Months (cont.) June First signs of the "corn in tassel", and many other plants sown are popping up. No big festivals in this month, but preparations for those of the next month. Help is given to the needy and elderly, and town renovation begins. July "Green Corn Dance" or festival is a tradition. First foods or the new planting and the roasting ears of corn are ready. Towns begin the cycle festivals, with thanks to Mother Earth abundant. Stick ball games are common entertainment. Today it’s known as Lacrosse, then called AniStusti, "Little War". August Green Corn festivals are held during this moth also. The Wild Potato Clans start their harvests along the waterways, and the Paint Clans gather their herbs for medecine. Fruits of the trees and bushes are also gathered now. September "Ripe Corn Festival” is held to honor the spirit of the corn, also considered the first woman, Selu. The "Brush Feast Festival" also happens now. All the fruits there once and nuts are gathered and hunting begins.
More Months… October "Harvest Festival" Nowatequa when the people give thanks to all the living things that help them to survive. Cheno i-equa or "Great Moon" Festival is traditionally held at this time. November "Friendship Festival" Adohuna, which means "new friends made". All sins except murder are forgiven, and reminisces of a time without selfishness and greed. All needy in the town get what they need for the coming winter. Most of the trading takes place now amongst the tribes. December The spirit being, "Snow Man", brings cold and snow to high places while the Earth lies in wait for the rebirth of the seasons. Storing food and telling of stories from old to young are some of the activities.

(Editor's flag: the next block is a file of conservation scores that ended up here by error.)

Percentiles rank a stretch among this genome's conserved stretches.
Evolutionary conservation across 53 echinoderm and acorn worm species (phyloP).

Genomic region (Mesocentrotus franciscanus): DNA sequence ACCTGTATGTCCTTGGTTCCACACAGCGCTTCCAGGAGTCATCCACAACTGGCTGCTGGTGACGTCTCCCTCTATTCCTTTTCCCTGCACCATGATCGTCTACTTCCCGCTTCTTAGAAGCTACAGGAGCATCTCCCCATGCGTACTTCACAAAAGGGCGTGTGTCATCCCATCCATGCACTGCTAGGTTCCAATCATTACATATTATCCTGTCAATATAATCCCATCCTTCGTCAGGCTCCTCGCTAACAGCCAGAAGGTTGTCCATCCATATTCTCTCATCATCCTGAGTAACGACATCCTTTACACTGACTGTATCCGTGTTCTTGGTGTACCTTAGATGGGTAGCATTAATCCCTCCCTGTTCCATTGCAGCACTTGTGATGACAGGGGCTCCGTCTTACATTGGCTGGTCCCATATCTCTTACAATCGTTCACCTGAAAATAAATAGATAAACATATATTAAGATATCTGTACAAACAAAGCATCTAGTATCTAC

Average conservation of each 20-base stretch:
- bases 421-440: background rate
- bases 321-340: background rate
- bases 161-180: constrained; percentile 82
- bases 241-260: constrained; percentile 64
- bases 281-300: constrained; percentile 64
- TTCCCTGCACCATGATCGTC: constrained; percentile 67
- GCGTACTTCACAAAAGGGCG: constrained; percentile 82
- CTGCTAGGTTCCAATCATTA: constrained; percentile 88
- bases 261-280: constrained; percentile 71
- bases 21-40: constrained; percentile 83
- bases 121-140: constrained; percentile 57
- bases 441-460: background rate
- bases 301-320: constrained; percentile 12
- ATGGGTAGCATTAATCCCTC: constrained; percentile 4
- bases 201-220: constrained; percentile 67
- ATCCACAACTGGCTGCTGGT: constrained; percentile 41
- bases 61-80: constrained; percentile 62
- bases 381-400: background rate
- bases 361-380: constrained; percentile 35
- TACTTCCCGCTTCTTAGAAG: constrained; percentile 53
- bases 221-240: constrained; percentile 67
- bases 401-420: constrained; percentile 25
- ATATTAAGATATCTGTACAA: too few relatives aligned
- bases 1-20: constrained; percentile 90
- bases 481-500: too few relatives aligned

Witchcraft Witchcraft to the Cherokee is a bit different than English beliefs. A witch is someone who uses medicine for evil purposes, and it is the actions of one that cause some of the unexplainable events. There are two types of witches, ordinary and killer. Though the latter may sound more of a threat, the ordinary witches are actually more dangerous. This is because you can not tell them apart from regular humans, and their magic is harder to resist. Raven Mocker: This is the most well-known and dreaded of the killer witches. When a person is sick or dying, the Raven Mocker will come to take their life.